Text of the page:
Mar 22, 2023

Mawazo Writing Africa

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Zikalala criticises NGOs for ‘not keeping flood promises’

KwaZulu-Natal Prime Minister Sihle Zikalala has accused some NGOs of allegedly not delivering on their promises to help with the province’s recovery and reconstruction.

The ad The Flood Disaster Relief and Recovery Joint hoc Committee visited KwaDukuza Municipality over the weekend, where it received a briefing from Zikalala and Mayor Lindile Nhaca >

He said that many civil society organizations receive money from the government to support communities affected by the disaster, but they are not visible on the ground and their reports do not reflect what they do to pretend to do.

“Much has been said, but what has been said finds no public expression. The government should appear incapable of sustaining resources and accountability. Many of these NPOs and NGOs received money to help people, but nothing was delivered locally,” Zikalala said.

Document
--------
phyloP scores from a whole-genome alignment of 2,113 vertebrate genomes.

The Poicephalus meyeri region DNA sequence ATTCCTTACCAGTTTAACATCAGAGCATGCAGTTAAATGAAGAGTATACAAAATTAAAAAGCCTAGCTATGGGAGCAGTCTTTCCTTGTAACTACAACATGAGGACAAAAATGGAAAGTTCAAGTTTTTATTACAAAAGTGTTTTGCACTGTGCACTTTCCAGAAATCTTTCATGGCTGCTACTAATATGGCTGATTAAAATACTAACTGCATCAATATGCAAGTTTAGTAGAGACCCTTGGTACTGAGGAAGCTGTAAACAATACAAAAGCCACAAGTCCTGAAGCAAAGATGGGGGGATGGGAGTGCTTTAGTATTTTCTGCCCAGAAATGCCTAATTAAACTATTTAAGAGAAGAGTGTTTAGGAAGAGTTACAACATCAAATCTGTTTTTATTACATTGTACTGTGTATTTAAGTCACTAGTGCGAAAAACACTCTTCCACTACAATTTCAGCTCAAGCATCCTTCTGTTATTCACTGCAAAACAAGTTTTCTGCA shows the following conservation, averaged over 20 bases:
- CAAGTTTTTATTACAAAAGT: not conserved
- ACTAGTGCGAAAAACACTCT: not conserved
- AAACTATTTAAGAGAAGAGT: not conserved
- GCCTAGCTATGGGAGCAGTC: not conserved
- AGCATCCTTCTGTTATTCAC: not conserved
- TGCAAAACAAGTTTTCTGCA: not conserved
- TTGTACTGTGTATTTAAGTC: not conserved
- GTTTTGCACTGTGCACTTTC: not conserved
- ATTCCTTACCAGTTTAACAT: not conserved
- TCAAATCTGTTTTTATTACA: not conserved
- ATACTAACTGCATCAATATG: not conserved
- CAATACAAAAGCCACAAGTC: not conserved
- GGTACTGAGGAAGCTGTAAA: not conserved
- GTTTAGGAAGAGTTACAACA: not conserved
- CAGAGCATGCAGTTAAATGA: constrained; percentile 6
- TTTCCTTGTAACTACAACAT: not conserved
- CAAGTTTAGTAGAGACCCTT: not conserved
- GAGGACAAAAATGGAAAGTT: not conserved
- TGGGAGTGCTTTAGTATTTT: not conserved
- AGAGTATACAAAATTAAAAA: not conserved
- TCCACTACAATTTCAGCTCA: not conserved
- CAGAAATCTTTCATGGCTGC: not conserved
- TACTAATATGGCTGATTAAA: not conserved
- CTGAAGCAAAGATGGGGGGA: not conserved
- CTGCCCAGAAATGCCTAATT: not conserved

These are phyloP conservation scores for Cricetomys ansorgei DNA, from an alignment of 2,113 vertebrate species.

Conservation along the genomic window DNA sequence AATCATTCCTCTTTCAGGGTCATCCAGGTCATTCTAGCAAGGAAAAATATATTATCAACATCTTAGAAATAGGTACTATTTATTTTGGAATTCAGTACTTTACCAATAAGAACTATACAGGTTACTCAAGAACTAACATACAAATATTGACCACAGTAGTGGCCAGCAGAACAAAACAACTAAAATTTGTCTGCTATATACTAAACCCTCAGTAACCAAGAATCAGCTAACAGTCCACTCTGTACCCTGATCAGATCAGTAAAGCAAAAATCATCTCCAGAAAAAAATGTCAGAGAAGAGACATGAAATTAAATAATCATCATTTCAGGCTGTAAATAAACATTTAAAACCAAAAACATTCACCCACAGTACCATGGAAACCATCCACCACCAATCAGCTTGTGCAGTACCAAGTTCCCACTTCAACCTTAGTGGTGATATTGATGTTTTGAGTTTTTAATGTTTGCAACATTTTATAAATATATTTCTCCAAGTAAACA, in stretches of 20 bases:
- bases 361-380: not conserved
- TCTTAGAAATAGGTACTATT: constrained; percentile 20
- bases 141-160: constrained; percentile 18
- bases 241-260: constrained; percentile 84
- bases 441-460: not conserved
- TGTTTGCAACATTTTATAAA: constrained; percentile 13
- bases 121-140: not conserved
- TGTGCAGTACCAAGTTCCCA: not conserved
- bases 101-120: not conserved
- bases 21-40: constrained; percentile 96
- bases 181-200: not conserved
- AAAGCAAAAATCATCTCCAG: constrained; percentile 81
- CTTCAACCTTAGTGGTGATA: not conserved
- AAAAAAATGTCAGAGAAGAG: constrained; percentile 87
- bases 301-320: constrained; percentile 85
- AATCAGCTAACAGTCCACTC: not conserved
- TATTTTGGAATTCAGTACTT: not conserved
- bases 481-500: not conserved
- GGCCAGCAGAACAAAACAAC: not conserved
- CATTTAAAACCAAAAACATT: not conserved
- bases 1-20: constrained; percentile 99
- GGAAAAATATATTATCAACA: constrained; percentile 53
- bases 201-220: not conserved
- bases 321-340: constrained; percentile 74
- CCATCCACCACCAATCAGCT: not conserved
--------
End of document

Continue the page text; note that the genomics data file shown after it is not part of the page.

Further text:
“Some organizations say they are busy with the work are, but what they do is not what they promised or published. Some have started sending us reports and you see what they claim is not what they deliver.”

Zikalala said he had the SA – Human Rights Commission asked to make an assessment of what civil society organizations have promised to do about what they have been doing.

“We are doing this so that we are all transparent about what we do,” he said.

< p>Last month the KwaZulu-Natal governmentestablished a donation account for disaster relief, with Patrice Motsepe R30 million donated.

The UN Development Program SA last week pledged to ensure that KwaZulu-Natal’s flood funds are properly spent after increasing R21 million of their flood relief budget were reassigned.

The panel said it would work with non-governmental organizations and communities.

Speaking toeNCA, UNDP SA Acting Resident Coordinator Ayodele Odusola said the ms panel’s monitoring system and evaluation mechanisms are strong.

< p>He assured SA that the money would not be misused or mismanaged.

“We want to assure people the real-time monitoring of the fund’s resources and impact is very important,” said Odusola.

“We use a multi-stakeholder approach, which is not only about the government but also about civil society and the communities themselves, which fully are involved.”

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